Bandits, Beauties and Banquets at Sillico

Another mediaeval festa? Why not? Actually this one was not mediaeval but rather a renaissance one.

It was the last night of the 16th century gastronomic festa at Sillico which is to the north of Castelnuovo di Garfagnana and is certainly one of the most beautiful, artistic and dynamic villages in the area.

Sillico was first mentioned in 952 and was a free commune during mediaeval times. In 1492 it was conquered by the Estensi family who were Lords of Ferrara. The castle, some ruins of which still remain, was enlarged and the village was surrounded by fortified walls. Indside the walls are highly picturesque alleys and little squares. Just the spot for a festa cinquecento (16th century) style.

Sillico also has a very interesting museum with a history section and an area dedicated to changing exhibitions.

I was particularly intrigued by the collection of radios, radiograms and gramophones.

Clocks of all types, especially cuckoo ones:

Porcelain and traditional furnishings:

and paintings:

At this point all our cameras started giving out (batteries again!) so we must excuse the quality of several of the pictures, taken with a cheap mobile, of events which included:



Renaissance dances


A play

The play was based on a one of Ariosto’s love affairs. Ariosto was governor of the province in the sixteenth century and, besides reducing notorious banditry, (rather like the red-haired bandits of Dinas Mawddwy in Wales) began his great epic, Orlando Furioso, the basis of so many stories in the area including “Maggio” fertility plays (see my post at and extending even as far as the libretti of Handel’s “magic” operas like “Alcina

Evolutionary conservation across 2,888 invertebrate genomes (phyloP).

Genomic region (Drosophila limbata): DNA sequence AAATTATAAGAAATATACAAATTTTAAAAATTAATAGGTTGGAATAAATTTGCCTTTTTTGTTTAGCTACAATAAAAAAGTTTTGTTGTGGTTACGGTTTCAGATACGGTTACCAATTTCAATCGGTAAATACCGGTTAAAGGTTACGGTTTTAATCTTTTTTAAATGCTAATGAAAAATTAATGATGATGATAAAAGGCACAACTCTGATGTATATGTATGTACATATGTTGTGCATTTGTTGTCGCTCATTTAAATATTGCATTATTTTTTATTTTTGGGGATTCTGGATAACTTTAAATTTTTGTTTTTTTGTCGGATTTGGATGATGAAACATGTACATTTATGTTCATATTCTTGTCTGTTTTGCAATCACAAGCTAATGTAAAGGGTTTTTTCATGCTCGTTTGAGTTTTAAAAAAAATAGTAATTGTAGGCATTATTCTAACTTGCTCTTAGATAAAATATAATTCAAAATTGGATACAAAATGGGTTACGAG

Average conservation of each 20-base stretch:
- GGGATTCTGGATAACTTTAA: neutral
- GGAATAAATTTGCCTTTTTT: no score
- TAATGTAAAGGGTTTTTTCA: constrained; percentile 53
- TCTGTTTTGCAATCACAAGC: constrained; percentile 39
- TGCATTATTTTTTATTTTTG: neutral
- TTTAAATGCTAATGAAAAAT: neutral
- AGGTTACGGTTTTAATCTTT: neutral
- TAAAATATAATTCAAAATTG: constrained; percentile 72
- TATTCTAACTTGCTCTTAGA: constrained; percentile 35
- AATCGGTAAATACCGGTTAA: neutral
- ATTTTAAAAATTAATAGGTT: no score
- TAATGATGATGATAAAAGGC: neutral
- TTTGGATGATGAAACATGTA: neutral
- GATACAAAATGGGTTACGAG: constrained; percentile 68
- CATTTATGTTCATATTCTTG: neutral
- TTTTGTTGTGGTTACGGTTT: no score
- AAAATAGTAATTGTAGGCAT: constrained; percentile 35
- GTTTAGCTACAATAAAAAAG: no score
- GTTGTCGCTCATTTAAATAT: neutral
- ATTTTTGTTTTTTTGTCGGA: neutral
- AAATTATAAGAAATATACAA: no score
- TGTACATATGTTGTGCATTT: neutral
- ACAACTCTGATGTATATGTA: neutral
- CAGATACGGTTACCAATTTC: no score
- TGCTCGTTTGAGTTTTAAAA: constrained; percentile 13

Unfortunately we didn’t know how the play ended as a lady in the audience fainted and the first aid team had to be called in.

No matter. I’m sure it ended happily. It certainly did for the fainting lady who was promptly succoured.

Sillico is not to be missed for it unique atmosphere, the high quality of its events, its good food, its exhibitions and the genial cordiality of its inhabitants.

It’s not just another “medieval” festa. It’s a sixteenth century one centrered around the time the great Ludovico Ariosto governed the up-to-now ungovernable population of the Garfagnana!


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